Ordinary people, when faced with unimaginable challenges, have still refused to give up. What is the secret behind this stamina? Resilience can be cultivated. I have never seen anyone who was able to move forward in life with great success without developing the resilience to accept failure. Most of these people use their failure to draw a map of what works and what does not work. When I entered graduate school, the amount of fear in my heart was enormous. My stress hormone levels were so high that I still feel the pain of it until now when I remember these days. When I started graduate school, I also got married. I also moved from Kuwait where I used to live to Stillwater, OK where I started my Master’s program in Microbiology and Molecular Genetics at Oklahoma State University. I changed my work, marital status, language, and culture in less than one month. I worked hard in both graduate school and in my marriage. My fear was that the two would collide and collapse. My wife Sara tried very hard to help me, but I discovered that most of our battles with life are internal and usually alone.
I will not forget my first exam when I did not know the meaning of “rule out” in one of the exam questions. I was so ashamed to ask the professor that I had to suck it up and move forward. I also will not forget the time when I wrote a scientific term paper, spending around two months, and my colleague spent two days. She received 95 and I got 65 out of 100. The amount of pain I had during that day was so intense that I came to the conclusion that I was not smart enough to succeed in graduate school. Unknown to me at that time was the realization that these failures were just the beginning of my painful journey filled with challenges and very few successes. My goal of not giving up was always at the back of my mind. Through all the ups and downs, this deep belief in my power to be able to handle all these difficulties without quitting sustained me. I finished my Ph.D. and stayed married!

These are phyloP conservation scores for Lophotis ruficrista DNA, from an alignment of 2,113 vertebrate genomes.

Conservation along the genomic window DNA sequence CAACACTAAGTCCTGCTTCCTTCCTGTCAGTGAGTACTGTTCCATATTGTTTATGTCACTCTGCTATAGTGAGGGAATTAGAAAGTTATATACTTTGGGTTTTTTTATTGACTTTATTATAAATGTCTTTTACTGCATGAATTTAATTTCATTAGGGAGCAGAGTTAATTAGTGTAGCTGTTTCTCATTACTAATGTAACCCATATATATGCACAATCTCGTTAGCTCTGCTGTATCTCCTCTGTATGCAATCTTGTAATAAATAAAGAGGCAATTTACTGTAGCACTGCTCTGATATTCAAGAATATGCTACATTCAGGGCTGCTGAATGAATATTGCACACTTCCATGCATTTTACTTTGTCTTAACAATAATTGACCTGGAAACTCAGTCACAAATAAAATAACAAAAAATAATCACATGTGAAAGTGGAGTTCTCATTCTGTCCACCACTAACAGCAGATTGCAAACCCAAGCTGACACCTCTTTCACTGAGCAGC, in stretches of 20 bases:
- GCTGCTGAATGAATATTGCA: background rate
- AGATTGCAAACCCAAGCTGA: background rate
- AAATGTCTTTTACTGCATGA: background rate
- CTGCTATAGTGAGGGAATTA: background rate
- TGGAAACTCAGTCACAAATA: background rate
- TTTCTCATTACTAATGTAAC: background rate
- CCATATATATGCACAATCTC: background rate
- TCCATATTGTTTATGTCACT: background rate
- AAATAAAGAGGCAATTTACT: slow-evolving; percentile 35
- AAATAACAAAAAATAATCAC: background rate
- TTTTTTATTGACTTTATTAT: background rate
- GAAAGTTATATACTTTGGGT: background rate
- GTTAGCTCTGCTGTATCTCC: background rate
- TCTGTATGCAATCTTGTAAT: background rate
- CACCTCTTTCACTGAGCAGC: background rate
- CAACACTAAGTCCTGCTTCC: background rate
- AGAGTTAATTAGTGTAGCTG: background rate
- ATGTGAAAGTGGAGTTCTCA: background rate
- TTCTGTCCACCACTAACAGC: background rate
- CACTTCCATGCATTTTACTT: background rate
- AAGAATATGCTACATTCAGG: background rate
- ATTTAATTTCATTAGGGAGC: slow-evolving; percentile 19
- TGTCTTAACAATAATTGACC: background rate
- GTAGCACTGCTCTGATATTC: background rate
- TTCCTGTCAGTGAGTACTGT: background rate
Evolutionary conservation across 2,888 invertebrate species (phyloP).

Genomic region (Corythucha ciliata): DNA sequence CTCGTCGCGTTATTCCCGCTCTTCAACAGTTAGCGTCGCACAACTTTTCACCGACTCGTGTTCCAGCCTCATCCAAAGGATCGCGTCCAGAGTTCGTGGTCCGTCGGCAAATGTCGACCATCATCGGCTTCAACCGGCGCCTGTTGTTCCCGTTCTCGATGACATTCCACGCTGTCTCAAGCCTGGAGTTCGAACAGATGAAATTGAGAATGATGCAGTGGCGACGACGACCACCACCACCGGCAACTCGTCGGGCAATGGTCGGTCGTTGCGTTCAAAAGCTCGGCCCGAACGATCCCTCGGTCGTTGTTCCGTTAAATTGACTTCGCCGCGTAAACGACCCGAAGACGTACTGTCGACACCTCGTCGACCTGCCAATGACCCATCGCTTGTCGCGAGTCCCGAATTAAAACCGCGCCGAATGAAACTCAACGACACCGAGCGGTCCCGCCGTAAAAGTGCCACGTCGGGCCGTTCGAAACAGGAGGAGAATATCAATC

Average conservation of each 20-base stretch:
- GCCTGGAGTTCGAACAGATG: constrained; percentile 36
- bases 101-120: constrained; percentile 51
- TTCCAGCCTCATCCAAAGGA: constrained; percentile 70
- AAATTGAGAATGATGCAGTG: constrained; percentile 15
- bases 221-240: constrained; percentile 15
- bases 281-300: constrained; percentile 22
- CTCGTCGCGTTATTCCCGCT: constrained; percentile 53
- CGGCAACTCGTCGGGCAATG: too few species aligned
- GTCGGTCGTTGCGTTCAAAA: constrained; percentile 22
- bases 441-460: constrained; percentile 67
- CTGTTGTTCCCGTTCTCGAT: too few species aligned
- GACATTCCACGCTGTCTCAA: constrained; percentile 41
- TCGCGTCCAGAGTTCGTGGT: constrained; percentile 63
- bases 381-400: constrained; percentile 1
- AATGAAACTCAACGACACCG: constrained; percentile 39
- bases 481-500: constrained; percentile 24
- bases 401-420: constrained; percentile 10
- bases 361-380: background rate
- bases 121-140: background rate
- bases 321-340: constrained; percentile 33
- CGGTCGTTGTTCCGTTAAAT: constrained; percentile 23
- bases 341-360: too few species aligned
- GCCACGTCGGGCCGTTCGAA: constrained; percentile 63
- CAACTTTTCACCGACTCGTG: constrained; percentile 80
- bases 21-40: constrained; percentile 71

Every setback I received was a motive for me to be better. In the first semester of graduate school, I received a C in Microbiol Genetics — a class in my major. I need to state that my overall GPA was 3.2. In any case, I received a letter from the Dean of the Graduate School telling me that if I got another C, I would be kicked out of the graduate school. My decision to study harder and not give up no matter what got stronger. I would continue, I promised myself, working hard regardless of the outcome. Years after this experience, my mind always pulls these memories whenever I encounter a failure by telling myself: Well, it will not be more difficult than graduate school!
Thank you for reading my post. I would love to hear from you (Sufalkhaldi@futureandsciencehacks.com).